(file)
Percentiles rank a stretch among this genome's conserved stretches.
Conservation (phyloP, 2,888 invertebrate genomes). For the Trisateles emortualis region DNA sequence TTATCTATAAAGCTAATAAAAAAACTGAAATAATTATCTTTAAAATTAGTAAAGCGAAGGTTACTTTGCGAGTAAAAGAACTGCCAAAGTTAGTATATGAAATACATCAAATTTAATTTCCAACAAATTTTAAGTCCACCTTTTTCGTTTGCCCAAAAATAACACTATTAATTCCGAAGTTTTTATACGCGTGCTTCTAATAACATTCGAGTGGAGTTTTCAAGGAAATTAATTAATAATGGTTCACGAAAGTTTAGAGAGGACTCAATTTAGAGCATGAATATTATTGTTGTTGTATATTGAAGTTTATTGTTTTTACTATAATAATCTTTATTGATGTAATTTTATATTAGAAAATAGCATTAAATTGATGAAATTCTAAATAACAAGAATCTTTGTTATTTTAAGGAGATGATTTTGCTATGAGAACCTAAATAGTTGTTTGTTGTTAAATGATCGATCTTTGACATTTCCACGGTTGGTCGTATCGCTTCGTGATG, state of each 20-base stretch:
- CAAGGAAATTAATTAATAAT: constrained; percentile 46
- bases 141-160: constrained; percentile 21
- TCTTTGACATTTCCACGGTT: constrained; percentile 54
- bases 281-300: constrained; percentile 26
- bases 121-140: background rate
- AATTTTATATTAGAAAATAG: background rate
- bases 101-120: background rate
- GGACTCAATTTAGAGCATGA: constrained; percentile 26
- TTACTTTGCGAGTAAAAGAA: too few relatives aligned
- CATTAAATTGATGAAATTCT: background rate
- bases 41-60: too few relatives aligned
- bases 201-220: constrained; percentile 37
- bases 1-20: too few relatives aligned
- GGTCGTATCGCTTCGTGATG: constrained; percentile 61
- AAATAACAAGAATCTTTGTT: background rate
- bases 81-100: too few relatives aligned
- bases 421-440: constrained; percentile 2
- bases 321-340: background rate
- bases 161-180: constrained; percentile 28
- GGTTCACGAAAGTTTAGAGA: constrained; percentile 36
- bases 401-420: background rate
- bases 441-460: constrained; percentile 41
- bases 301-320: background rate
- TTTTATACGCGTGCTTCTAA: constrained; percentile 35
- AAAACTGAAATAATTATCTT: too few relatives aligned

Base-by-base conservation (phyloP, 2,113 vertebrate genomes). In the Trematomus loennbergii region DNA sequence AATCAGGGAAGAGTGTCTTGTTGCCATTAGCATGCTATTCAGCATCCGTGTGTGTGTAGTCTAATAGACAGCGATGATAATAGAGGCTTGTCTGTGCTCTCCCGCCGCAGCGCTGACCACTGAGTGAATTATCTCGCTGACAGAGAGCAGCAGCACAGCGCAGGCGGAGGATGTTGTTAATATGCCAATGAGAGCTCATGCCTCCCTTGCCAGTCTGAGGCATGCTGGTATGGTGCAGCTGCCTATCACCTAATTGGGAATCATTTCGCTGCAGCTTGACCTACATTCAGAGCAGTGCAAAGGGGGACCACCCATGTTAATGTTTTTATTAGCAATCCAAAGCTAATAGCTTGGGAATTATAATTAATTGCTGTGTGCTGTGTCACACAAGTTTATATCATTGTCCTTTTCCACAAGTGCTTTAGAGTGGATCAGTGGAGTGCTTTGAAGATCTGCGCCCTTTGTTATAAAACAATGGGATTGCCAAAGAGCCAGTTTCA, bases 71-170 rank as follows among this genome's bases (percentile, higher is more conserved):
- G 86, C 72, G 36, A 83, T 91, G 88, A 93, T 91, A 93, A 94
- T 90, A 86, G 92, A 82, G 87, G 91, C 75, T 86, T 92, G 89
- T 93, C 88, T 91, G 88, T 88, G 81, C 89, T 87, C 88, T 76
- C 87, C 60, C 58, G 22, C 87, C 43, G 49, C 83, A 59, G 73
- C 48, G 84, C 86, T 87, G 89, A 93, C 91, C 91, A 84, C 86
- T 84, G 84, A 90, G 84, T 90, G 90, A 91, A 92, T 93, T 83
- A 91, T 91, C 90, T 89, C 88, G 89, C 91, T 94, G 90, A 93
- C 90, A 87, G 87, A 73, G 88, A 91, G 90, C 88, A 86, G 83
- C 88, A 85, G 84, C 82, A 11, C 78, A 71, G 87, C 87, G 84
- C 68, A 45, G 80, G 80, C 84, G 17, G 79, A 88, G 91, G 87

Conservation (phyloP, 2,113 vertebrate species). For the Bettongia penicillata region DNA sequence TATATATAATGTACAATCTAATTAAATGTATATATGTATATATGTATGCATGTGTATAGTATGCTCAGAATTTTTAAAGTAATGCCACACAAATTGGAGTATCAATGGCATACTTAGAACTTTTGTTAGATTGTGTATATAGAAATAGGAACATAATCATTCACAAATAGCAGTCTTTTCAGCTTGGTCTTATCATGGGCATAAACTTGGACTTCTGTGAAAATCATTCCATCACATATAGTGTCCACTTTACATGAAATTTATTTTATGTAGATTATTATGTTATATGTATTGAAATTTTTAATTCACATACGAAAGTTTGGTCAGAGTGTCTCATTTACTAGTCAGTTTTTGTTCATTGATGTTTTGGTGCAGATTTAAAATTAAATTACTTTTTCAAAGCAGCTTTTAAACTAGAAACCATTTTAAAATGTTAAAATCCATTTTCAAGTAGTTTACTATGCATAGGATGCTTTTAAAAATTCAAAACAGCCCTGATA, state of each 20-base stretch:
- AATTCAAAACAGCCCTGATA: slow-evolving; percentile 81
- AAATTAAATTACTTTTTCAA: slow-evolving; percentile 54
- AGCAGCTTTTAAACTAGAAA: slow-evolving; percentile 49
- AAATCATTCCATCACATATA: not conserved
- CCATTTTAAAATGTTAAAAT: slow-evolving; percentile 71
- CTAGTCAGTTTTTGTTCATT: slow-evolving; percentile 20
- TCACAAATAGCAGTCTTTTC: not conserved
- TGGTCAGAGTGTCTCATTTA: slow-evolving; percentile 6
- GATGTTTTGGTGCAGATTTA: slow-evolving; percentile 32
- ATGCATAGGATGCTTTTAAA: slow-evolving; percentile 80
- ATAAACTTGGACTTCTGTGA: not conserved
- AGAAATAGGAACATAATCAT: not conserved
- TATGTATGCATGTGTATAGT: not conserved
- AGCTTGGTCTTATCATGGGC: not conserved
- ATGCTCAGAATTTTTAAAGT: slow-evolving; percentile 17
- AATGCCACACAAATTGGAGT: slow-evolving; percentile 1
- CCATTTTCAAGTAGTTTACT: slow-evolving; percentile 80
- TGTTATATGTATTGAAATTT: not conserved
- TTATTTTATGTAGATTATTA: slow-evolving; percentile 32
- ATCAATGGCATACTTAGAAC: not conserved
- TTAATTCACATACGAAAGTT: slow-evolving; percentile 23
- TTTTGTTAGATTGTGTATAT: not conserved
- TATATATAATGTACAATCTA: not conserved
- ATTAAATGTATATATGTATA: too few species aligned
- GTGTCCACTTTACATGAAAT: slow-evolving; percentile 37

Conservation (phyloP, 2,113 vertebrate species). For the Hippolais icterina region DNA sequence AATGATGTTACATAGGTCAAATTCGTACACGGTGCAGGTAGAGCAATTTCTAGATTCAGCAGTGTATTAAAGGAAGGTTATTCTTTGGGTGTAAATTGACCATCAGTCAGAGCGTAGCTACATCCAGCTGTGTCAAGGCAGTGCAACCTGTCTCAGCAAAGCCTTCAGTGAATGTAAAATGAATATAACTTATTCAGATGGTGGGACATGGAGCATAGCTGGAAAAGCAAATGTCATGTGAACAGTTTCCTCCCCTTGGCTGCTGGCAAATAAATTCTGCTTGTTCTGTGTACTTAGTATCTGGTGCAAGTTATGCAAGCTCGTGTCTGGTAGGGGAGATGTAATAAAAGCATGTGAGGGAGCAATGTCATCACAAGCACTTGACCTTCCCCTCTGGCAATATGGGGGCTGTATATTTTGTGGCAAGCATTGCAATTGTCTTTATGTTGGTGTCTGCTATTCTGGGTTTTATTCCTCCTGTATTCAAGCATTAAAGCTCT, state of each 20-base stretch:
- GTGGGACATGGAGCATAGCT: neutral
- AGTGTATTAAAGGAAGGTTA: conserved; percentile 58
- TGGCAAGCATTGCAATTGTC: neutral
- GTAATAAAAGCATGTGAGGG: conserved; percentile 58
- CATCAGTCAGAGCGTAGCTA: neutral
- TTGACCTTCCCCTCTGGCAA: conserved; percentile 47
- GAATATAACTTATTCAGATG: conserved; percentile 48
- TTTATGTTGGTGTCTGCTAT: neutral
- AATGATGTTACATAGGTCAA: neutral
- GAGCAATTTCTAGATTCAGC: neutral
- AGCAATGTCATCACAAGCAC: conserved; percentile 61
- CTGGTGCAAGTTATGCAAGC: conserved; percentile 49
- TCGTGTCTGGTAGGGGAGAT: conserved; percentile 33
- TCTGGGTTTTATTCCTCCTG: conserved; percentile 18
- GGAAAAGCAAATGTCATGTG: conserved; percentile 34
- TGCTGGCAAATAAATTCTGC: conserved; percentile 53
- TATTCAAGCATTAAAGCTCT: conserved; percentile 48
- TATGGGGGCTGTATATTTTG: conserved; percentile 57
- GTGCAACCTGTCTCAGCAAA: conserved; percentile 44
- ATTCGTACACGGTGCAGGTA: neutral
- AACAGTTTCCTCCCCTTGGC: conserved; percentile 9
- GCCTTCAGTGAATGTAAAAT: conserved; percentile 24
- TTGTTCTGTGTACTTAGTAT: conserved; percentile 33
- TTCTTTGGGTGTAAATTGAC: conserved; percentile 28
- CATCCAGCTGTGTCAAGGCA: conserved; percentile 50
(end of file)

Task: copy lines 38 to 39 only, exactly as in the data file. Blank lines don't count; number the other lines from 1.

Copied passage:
- C 68, A 45, G 80, G 80, C 84, G 17, G 79, A 88, G 91, G 87

Conservation (phyloP, 2,113 vertebrate species). For the Bettongia penicillata region DNA sequence TATATATAATGTACAATCTAATTAAATGTATATATGTATATATGTATGCATGTGTATAGTATGCTCAGAATTTTTAAAGTAATGCCACACAAATTGGAGTATCAATGGCATACTTAGAACTTTTGTTAGATTGTGTATATAGAAATAGGAACATAATCATTCACAAATAGCAGTCTTTTCAGCTTGGTCTTATCATGGGCATAAACTTGGACTTCTGTGAAAATCATTCCATCACATATAGTGTCCACTTTACATGAAATTTATTTTATGTAGATTATTATGTTATATGTATTGAAATTTTTAATTCACATACGAAAGTTTGGTCAGAGTGTCTCATTTACTAGTCAGTTTTTGTTCATTGATGTTTTGGTGCAGATTTAAAATTAAATTACTTTTTCAAAGCAGCTTTTAAACTAGAAACCATTTTAAAATGTTAAAATCCATTTTCAAGTAGTTTACTATGCATAGGATGCTTTTAAAAATTCAAAACAGCCCTGATA, state of each 20-base stretch: